It's just not the planet that desperately needs our help—our bodies will feel better, too. It's time for the state to provide the nudgeby Ray Monk / March 19, 2018 / Leave a comment
Published in April 2018 issue of Prospect Magazine
“Our current food system, and its future trajectory, is simply not sustainable, and we need to fundamentally change the way we produce food if we are to feed 9-10bn people in 2050 without wrecking the planet irreversibly.”
Those words were written by Pete Smith, Professor of Soils and Global Change at the University of Aberdeen, but they could have been written by any of the hundreds of people who have been researching the sustainability of our food habits during the last 20 years. Among environmentalists, food scientists, economists and others, a consensus has emerged: we have to change our diet—and change it in one respect in particular. There is simply not enough land or water on Earth to satisfy present, still less future, demands for meat, eggs and dairy products.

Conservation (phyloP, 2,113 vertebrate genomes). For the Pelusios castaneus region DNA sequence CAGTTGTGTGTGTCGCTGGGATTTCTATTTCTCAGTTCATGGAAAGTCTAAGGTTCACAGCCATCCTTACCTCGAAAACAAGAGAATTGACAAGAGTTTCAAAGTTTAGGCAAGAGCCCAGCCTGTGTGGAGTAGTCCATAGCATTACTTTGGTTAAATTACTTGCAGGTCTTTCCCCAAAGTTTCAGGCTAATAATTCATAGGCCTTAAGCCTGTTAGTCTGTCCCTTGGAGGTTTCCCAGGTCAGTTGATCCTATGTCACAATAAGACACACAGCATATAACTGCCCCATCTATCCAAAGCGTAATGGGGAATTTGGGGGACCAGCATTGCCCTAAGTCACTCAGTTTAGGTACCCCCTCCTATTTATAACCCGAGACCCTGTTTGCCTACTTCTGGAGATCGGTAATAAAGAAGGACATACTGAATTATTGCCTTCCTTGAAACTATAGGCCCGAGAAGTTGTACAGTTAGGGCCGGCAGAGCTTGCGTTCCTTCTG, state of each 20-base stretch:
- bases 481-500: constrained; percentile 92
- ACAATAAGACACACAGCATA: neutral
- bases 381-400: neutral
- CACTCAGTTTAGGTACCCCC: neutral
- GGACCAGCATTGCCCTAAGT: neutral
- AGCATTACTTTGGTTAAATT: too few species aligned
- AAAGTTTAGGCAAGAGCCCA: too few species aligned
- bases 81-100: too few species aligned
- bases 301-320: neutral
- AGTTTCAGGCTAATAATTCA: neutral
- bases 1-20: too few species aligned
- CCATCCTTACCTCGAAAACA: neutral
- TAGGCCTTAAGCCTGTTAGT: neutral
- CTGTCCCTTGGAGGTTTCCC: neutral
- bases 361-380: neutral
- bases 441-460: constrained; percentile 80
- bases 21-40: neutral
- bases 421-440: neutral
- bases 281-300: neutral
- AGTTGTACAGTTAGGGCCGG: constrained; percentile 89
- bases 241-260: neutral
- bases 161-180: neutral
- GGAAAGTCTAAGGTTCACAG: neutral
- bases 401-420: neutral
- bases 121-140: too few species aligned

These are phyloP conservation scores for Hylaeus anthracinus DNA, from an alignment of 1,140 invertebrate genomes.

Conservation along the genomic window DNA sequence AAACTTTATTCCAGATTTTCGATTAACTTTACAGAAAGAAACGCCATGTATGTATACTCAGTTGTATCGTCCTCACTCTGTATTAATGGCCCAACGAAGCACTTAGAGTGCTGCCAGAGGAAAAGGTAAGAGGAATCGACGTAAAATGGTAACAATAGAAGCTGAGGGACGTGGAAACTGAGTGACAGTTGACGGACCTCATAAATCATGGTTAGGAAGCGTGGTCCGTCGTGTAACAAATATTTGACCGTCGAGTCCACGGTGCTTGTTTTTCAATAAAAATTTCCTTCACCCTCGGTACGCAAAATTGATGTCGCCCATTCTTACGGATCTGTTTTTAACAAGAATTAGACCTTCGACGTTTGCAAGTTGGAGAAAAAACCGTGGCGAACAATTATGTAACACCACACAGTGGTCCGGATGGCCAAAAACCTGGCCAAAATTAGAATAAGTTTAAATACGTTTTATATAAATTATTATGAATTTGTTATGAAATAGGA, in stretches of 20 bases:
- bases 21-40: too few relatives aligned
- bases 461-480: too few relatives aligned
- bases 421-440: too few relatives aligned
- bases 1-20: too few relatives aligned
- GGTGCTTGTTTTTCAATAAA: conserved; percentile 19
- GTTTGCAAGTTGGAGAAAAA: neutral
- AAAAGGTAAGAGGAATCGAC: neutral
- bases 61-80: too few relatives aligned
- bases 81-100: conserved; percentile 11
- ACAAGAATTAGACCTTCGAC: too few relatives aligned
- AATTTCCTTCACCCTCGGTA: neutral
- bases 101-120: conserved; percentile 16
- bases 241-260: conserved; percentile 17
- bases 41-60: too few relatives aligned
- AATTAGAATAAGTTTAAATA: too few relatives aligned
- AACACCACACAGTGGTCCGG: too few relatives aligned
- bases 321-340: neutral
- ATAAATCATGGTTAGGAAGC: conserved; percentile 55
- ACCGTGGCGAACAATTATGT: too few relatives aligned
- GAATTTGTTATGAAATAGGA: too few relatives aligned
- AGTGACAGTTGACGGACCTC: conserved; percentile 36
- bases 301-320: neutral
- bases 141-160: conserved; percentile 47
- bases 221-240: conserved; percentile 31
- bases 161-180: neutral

If we continue to try to meet that demand for food from animals, the damage will be catastrophic. The root of the problem is the sheer inefficiency of pastoral farming. It takes between five and 10kgs of grain to produce one kilogram of beef. That inefficiency shows itself in the massive amounts of land given over to crops like soya, which is fed to cattle.